The period of the 1920s brought a new consciousness to the people of the North Country of the excesses of the logging and settlement times, and a new concern for their forest environment developed. Led by conservationists, professional and volunteer alike, a movement to save what was left now became active. Fires were curbed, conservation clubs were formed, and citizens took part in making plans to repair some of the damage done by our reckless occupation of the land. The great depression proved to be a boon to this program. Work had to be found for the unemployed and conservation offered plenty of it.

On January 9, 1934, a resolution was brought before the County Board by Frank O. Nelson, a member and an untiring worker for conservation, to “build a dam across the Totogatic River to create a large flowage or lake from the backwater, suitable for fish and which would furnish a refuge and breeding grounds for all kinds of wildlife.” This was to be done with Civil Works Administration funds but this program ended in confusion. The Works Progress Administration followed and made a survey for this project. By October 1935, forty men from the Federal Transient Camp at Hayward were working at the dam with Jim Hamblin as the construction foreman.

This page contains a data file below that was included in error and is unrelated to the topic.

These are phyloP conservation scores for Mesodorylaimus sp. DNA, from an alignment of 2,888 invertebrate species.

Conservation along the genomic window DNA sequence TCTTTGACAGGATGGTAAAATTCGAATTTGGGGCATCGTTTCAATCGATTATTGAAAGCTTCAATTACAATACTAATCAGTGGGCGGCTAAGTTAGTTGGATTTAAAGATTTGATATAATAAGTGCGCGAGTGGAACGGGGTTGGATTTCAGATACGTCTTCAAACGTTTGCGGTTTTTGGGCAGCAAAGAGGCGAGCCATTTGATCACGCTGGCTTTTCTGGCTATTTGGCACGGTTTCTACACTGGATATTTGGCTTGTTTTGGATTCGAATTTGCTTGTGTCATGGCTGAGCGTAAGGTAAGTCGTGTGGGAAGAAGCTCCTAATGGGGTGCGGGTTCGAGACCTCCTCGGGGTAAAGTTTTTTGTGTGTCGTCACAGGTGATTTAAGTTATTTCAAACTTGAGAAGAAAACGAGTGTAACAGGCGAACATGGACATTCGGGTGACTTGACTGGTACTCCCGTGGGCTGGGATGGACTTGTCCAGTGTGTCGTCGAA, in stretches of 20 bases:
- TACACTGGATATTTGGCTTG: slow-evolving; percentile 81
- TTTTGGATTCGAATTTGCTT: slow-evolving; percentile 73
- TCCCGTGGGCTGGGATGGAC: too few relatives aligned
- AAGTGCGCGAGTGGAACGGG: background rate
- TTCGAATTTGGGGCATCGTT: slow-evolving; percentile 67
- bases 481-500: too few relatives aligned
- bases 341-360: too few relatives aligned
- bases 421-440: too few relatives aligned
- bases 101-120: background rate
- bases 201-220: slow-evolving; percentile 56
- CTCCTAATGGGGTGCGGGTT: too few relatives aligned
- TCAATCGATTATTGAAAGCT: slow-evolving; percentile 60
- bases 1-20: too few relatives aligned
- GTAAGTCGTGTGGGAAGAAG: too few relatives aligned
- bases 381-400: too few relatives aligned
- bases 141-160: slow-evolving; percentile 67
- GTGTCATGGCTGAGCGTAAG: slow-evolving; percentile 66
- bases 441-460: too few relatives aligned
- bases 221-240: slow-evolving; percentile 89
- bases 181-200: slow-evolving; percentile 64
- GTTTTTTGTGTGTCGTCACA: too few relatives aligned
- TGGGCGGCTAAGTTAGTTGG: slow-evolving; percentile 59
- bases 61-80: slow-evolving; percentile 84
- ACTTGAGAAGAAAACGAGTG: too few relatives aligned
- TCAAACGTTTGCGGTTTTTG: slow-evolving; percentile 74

There was often opposition to the conservation projects that Mr. Nelson, then chairman of the County Board and the Planning Committee which he appointed, proposed. A report in the newspaper stated that the project, “will make one of the finest lakes in the county. It is rumored a few resort owners are opposed to the creating of the lake, believing it will be a choice resort territory. It may be true that someone may establish a resort somewhere on its shores, but the intent of the Conservation Committee for the flowage is to make it a nursing pond for pike.” In that they succeeded!

Unfortunately Mr. Nelson died on November 15, 1935, before he could see the dam completed. After his death the County Board passed a resolution naming the flowage being formed at the big bend of the Totogatic, “Nelson Lake,” in his memory, stating that: “this project was primarily proposed and started through the untiring efforts of the late F.O. Nelson.”

Visit the Hayward Area and vacation for the week or the weekend. Stay with us at White Manor Resort for lakeside lodging & accommodations, activities at the resort or on the lake, enjoy the many events and festivals that are apart of our history.